paddling in the mist

It must be an awful job, being a weatherman/women in Scotland. Dangerous too. Not to mention the mental health issues that might occur while having this job.

It is probably advisable to have an alias when having this job and not reveal your actual name into the media. Just think about the hate mail coming your way!

securing the tent with kayaks during windforce 8 gale
Securing the tent with our kayaks during a wind force 8 gales on Westray.

Just imagine, here you are behind your desk at the computer, looking at the weather charts and the pressure systems moving over the world. Expensive tools like powerful weather satellites in Europe and data of weather stations all over the country, helping you with following and computing the developing weather systems. It helps you study the way the jetstream guides the frontal systems over the sea and land. With all kinds of difficult calculations, it predicts the wind in isobars and speeds and how the high- and low-pressure areas develop. Taken in account the troughs and ridges of cause.
Carefully, you analyse the collected data and check it with another calculating method and weather stations from a different site. Yes, the weather prediction is complete, while evaluating the results just once more, you write a weather report and sent it in to be broadcasted by the media and coastguard. It is going to be a glorious weekend with some good sunshine.

After a long day at the office, you go home. You cook dinner, put the kids to bed and watch the news with the weather forecast where you worked so hard for. With a satisfied feeling and a small smile on your face, you turn off the telly and go to bed. Sleeping soundly.

Only to wake up with rain pounding on your bedroom window and the wind howling around your house! That wasn’t in your weather prediction! That low-pressure system should have passed well above Shetland to Norway. It was supposed to be a high-pressure system bringing lovely sunshine and low winds. What happened?
You get up with that sick feeling in your stomach. You think of all those people who made plans for the weekend and bought meat for a BBQ or going on outdoor pursuits. Villages who have their annual highland games and cancelled the marque because of your ‘good weather’ prediction.
You go back to your bed and pull the covers up over your head. This can’t be true!!

You hear the phone on the nightstand ringing, it’s your boss, but you don’t dare to pick it up. Then you hear the pings of app messages and E-mails coming in on all devices. You know these messages will contain all kinds of abuse from people you don’t know. Calling you names, advise you to take another job because you suck at being a weatherman/women and explaining way’s they are going to kill you or having suggestion on how to take your own life. And you put the pillow over your head to dampen the sound. Underneath the pillow, your head starts spinning. Where did I miss this weather front, how did this happen, I did all the calculations and checks, I was sharp and alert yesterday because I didn’t go to the pub the night before. I’m such a loser!! I can’t go out and show my face anywhere. The neighbours, people in the supermarket, my own mother will start to ask questions. How do I face the world out there?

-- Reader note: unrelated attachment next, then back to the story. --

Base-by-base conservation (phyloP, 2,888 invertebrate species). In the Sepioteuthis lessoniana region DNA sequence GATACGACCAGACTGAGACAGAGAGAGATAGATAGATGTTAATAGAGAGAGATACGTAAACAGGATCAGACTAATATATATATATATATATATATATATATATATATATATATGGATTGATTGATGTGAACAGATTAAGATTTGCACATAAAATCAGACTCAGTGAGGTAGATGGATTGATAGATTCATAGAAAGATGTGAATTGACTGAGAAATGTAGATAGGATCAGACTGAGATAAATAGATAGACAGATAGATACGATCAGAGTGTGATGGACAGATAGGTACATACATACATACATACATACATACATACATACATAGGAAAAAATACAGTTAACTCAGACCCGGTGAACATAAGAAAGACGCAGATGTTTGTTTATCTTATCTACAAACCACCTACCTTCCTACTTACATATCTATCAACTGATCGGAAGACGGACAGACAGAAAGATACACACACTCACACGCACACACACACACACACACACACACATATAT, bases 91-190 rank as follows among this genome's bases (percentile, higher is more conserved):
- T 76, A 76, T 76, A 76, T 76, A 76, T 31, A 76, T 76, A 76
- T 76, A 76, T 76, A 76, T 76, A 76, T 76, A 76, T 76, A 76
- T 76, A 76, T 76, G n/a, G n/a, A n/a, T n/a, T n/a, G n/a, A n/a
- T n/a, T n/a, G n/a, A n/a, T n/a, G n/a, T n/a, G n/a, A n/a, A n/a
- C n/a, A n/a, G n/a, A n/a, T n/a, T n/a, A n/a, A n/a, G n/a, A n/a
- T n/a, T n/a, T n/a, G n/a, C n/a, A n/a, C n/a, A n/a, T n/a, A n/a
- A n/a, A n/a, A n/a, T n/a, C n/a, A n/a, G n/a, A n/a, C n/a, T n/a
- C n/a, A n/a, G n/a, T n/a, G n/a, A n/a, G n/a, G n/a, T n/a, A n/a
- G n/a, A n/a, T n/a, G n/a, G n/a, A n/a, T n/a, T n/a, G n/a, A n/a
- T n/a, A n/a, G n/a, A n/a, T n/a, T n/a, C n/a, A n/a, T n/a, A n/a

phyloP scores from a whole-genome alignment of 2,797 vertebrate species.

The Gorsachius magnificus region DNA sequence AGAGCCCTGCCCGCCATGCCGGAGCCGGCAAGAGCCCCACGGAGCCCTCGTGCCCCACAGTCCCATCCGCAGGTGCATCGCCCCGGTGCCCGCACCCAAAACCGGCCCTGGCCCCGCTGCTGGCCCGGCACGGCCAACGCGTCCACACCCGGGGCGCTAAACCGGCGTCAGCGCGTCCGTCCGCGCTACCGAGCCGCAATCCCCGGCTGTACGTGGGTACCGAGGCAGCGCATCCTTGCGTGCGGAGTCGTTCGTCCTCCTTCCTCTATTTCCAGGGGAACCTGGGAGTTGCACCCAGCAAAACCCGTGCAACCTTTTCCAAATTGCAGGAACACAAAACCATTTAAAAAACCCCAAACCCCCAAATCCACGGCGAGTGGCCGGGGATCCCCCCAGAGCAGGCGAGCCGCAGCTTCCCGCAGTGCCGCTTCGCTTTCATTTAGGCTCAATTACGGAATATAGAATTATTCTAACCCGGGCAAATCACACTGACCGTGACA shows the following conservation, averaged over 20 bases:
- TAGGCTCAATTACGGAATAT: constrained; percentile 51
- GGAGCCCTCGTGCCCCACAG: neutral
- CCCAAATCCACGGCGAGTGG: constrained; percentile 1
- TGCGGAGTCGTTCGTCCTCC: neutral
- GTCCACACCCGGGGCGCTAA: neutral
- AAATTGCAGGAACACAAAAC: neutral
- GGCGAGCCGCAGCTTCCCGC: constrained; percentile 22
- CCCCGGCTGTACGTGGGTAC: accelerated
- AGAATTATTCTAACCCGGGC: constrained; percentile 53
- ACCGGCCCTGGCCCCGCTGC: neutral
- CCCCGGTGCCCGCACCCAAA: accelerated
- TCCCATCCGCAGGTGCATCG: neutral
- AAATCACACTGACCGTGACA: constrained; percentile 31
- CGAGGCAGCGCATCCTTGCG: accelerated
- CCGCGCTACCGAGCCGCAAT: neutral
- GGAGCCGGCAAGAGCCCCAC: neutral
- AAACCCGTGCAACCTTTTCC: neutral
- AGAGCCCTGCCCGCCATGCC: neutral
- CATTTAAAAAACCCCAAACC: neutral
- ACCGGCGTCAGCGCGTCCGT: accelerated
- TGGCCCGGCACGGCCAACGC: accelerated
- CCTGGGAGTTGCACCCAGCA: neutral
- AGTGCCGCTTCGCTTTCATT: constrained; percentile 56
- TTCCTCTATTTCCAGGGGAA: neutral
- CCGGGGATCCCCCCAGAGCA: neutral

Your two children are standing alongside your bed asking you to play with them. You tell them to go and play from underneath the pillow and by putting your hand just out from underneath the duvet and signing with hand gestures to the door.
Finally, you crawl out from the bed and try to find the pills the doctor prescribed to calm the nerves. Just one extra to be sure, you wash the pills down with a glass of water while you look at yourself in the mirror. A morning face stares back, with puffed-up eyes and hair sticking to all sides from being under the pillow too long. You wonder what that dark cloud is doing over your head. Och yes, that cloud indicates how you feel.
You stumble down the stairs to the kitchen where you find your kids yelling and screaming over a toy they both want to play with. You ignore them, sit down and switch on the telly. BBC Breakfast is on.
‘And what about the weather Carol? The people in Scotland have quit a system coming their way. This storm wasn’t predicted yesterday, was it? I bet they were looking forward to a lovely sunny weekend!’
Before Carol can react to this question, you turn off the telly…..

Charlotte standing in a windforce 8 gale

While sitting on a rock sipping hot coffee from my stainless steel cup, I stare over the very calm sea I think, Yep, being a weatherman/women in Scotland must be a terrible job. You can be attacked by a total stranger in the street if you get it wrong. And I can tell you from experience, the prediction is often wrong or exaggerated.
But the mental health issues for weatherman/women are so much worse if you take this job too seriously. Scottish weathermen/women must have a great sense of humour and resilience to do this job and put things in perspective if they get the weather prediction wrong.

I think back on the weather forecast of yesterday evening. There were some strong winds predicted. But I don’t see them anywhere on the horizon. So kayaking is on for today!!.

Disturbing clouds and strong winds
Disturbing clouds and strong winds during our kayaking trip.

Charlotte Gannet

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